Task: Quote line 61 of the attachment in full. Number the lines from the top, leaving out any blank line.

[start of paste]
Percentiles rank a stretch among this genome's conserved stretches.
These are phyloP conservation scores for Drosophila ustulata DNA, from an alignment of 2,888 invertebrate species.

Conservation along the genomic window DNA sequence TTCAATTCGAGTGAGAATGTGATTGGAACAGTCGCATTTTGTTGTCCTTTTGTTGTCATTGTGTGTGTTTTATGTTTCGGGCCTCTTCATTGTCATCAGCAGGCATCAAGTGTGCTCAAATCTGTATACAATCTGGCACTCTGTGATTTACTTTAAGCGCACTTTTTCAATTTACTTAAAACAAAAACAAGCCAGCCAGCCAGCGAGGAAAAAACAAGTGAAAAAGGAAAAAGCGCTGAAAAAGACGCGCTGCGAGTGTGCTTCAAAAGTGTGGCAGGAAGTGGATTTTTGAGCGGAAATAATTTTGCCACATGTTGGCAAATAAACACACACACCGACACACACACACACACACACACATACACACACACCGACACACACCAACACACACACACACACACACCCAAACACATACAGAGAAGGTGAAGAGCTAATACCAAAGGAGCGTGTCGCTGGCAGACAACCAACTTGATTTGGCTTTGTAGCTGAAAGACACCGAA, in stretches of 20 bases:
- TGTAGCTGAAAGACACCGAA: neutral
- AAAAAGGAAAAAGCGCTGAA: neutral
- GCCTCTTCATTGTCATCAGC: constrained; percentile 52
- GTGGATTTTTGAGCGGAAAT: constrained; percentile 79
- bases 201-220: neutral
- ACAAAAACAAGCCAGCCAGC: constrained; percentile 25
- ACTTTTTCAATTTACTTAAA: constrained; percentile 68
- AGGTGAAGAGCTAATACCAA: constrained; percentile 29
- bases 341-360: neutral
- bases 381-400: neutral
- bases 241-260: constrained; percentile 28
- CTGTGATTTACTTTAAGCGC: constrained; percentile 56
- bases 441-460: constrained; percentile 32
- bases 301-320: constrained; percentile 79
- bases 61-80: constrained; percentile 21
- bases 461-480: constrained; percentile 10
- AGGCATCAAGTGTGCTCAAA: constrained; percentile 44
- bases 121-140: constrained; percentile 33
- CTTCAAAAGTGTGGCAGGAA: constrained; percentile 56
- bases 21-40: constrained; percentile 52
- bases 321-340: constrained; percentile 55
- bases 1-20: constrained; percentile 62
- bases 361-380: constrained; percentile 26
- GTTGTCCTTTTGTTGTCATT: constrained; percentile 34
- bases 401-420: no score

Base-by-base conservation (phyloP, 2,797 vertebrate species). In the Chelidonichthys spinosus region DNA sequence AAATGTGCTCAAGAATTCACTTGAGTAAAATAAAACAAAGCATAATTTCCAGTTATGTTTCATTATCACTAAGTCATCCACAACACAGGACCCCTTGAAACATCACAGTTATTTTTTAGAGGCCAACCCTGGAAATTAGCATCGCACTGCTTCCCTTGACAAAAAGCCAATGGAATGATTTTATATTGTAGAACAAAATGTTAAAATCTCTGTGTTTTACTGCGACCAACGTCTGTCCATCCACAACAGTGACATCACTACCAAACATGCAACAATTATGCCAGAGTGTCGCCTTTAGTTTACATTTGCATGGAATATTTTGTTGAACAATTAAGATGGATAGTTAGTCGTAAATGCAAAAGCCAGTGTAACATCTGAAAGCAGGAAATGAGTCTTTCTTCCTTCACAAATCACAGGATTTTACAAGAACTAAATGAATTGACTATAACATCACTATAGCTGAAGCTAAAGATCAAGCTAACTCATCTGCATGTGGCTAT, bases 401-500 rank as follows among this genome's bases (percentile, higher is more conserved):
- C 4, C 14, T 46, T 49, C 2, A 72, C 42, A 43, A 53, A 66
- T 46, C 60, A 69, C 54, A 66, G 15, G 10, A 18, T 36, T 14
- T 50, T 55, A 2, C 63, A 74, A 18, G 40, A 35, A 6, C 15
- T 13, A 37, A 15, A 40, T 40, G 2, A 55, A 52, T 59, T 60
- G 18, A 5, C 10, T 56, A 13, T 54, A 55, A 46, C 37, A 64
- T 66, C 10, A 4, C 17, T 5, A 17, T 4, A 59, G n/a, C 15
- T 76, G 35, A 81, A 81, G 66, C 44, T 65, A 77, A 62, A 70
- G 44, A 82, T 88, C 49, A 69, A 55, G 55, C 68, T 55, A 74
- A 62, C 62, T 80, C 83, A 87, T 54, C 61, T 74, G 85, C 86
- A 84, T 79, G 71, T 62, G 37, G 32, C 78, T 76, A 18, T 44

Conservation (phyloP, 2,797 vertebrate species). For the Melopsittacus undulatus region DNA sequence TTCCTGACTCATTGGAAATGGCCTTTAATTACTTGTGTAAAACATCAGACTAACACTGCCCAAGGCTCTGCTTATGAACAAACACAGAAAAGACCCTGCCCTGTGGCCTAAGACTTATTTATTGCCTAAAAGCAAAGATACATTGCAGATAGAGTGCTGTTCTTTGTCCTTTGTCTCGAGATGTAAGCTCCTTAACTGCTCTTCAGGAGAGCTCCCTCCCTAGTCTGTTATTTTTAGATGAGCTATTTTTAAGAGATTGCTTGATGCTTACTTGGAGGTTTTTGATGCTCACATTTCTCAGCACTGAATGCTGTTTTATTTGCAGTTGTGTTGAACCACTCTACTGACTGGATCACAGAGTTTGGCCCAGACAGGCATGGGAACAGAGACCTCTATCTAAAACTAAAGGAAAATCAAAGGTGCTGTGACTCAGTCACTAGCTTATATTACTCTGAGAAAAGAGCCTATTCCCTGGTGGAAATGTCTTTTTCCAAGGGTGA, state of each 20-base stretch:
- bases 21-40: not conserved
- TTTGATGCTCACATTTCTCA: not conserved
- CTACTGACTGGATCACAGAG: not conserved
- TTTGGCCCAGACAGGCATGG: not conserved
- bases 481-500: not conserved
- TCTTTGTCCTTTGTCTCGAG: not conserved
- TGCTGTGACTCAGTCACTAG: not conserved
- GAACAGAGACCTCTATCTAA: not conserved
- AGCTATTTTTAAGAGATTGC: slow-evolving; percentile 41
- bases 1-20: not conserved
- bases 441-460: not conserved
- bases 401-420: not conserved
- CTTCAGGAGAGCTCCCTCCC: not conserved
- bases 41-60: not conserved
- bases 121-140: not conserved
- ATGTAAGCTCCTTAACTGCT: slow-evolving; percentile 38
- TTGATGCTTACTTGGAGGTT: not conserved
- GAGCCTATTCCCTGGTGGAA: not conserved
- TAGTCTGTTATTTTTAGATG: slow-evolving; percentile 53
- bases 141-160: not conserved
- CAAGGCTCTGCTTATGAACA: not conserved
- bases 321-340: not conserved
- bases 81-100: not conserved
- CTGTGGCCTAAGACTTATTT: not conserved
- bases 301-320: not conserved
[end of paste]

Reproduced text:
- CAAGGCTCTGCTTATGAACA: not conserved